5 Songs to Get Scrooges and Grinches in the Christmas Spirit
5 First Noel – Bad Religion
Now, for all you punk rock scrooges too apathetic and angry to deign to listen to a Christmas carol fear not! Bad Religion has come to the rescue with their power punk cover of First Noel. No, that wasn’t a typo. Yes, Bad Religion covers First Noel. Yes, that is completely hypocritical, but nobody cares because it is freaking awesome. Their famous three-part-punk-harmonies (self-coined “oozin’ aahs”) are in no shortage, but it is strange to hear them all belting out “NOEL, NOEEEEEEL”. Definitely amusing, First Noel as done by Bad Religion is a song you can laugh to, while feeling perfectly punk about your Christmas spirit.
4 Last Christmas – The XX
One of the stupidest Christmas songs to exist ever, perhaps second to Santa Baby, was made into an amazing experimental rock experience by amazingly talented band The xx. The words are second to the overwhelming sounds that The xx are so famous for combining. The vocal prowess is in full force, and The xx make Last Christmas into something much more honest than the original even comes close to being.
3 Carol of the Bells – Mormon Tabernacle Choir
Another famous rendition of a classic, the ever famous Mormon Tabernacle Choir takes on Carol of the Bells, a carol based on a Ukrainian folk chant. It has since evolved into one of the most well-known, and difficult to master, Christmas Carols. Leave it to the Mormon Tabernacle Choir to do an astounding job. While the words are hard to make out, the sheer power of the choir’s combined voices, the mastery of harmony, and the delicate balance of joy and sorrow make this version of Carol of the Bells the most astonishing one. The words you do make out “songs of good cheer, merry Christmas, sweet silver bells” combined with all of the aforementioned talents, transforms Carol of the Bells from a piece of fantastic music to a moment of Christmas magic. There is an air of miraculous mystery, evoked by the Mormon Tabernacle Choir in this version of Carol of the Bells that is unparalleled, and guaranteed to make the hairs on your arm stand up in sheer awe.
2 Silent Night – The Kills
Not a band you’d expect to cover a song about the birth of Jesus Christ, The Kills’ take on one of the most famous Christmas Carols and do a fabulous job with it. AlisonMosshart’s voice possesses an unexpected power for a Christmas carol. Jamie Hince’s impeccable guitar playing highlights Mosshart’s unique voice, and provides the melody, which we all know so well. The Kills rendition of the song makes a few lyrical changes, appealing to their actual demographic, and there is something decidedly creepy and lonesome about their version of Silent Night. . Whether or not you ‘believe’, this song still evokes a sense of bittersweet joy. As in the original there is still that sense of peace in the silent nights you spend with those you love.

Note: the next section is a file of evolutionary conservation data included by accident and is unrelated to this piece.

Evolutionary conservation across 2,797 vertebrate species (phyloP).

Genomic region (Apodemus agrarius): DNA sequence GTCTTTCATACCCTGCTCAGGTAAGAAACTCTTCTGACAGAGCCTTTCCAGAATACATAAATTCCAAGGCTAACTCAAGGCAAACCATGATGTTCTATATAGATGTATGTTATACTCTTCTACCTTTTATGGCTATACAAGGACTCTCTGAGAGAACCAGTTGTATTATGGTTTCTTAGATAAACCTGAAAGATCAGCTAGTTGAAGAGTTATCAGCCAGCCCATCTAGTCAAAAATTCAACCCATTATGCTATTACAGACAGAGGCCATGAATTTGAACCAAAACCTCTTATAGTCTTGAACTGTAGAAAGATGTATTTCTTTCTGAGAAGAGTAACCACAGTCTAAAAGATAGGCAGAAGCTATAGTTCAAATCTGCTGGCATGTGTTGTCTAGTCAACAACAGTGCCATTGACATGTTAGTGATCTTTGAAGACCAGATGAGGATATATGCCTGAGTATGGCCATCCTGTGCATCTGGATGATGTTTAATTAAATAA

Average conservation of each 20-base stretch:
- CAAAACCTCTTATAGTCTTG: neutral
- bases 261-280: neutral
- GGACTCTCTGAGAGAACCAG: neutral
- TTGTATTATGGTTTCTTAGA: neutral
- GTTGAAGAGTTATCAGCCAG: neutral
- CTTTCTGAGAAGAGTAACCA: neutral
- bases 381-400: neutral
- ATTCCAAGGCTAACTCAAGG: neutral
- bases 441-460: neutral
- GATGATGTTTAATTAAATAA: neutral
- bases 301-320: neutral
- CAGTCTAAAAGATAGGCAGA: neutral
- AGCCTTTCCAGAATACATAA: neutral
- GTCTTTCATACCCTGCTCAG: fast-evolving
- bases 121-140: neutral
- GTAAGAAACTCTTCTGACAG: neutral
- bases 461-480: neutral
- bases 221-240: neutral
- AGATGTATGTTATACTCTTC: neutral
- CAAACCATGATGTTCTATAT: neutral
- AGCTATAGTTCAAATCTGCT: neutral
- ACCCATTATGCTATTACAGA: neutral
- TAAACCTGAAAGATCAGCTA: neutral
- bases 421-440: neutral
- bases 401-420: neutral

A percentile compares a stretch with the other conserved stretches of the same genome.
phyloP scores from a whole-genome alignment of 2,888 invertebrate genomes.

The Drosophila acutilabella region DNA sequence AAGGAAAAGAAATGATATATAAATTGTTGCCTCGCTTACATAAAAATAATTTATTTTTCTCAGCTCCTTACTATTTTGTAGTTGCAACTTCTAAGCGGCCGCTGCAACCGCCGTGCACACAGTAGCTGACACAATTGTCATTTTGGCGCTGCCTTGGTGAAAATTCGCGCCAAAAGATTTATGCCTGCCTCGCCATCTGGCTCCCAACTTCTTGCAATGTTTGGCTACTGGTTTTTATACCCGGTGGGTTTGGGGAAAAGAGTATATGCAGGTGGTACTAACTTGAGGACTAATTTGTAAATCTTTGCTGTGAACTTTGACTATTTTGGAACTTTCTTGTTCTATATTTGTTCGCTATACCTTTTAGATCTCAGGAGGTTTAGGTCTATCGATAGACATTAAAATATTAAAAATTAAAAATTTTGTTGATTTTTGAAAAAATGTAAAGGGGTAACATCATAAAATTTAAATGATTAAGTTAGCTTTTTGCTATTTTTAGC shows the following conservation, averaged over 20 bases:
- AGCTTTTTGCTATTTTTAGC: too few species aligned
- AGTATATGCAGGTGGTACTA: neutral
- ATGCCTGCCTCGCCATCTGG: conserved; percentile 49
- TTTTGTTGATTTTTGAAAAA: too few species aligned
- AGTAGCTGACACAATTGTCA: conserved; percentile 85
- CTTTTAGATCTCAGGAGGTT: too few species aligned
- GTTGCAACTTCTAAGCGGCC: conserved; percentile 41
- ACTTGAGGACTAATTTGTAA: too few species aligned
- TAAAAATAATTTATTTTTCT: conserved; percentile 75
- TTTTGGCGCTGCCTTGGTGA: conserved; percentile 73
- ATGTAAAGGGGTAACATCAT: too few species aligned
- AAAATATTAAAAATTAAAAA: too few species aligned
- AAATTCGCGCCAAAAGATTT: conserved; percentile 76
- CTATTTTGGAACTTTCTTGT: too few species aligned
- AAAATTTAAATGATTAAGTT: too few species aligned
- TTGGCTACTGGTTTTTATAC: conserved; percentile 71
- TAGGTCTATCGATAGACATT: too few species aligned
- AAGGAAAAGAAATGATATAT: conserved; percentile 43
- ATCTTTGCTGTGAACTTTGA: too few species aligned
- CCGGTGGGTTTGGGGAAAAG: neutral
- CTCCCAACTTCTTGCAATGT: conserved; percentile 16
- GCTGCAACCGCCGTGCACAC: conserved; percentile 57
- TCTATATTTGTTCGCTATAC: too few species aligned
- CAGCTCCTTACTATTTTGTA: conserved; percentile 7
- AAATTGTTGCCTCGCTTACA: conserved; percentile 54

1 White Christmas – Frank Sinatra
The epitome of the perfect, picturesque Christmas song, Frank Sinatra’s White Christmas is precisely what you want to be playing on Christmas Eve. Not only is Sinatra’s voice unparalleled for its beauty, but also the song itself is appealing to almost everyone who celebrates Christmas – whether they ascribe to any branch of Christianity or not. White Christmas serves as a bridge between generations. It is the Christmas song everyone can agree on, and everyone knows most of the words to. We all may butcher it, and Sinatra may be rolling in his grave at our off key crooning, but at least we’ve all come together in the true holiday spirit of love and joy. If there is any song to instantly put you in the mood for hot chocolate, snowflakes, and Santa, it’s White Christmas, as sung by the one and only Ol’ Blue Eyes.
The delicate beauty of the Christmas song is hard to find, and there are few who can do it without coming off as kitschy… or as if they’ve sold out entirely. Honorable mention goes to Rancid for writing their own Christmas carolXMas Eve (She Got Up and Left Me), which all you punk rockers should give a listen to. No matter what musical subculture you ascribe to, or what, if any, religion you follow, you cannot help but love these five Christmas covers. They are done with grace, ingenuity, and that precise, starry-eyed joy that Christmas should evoke in all us kids from one to ninety two.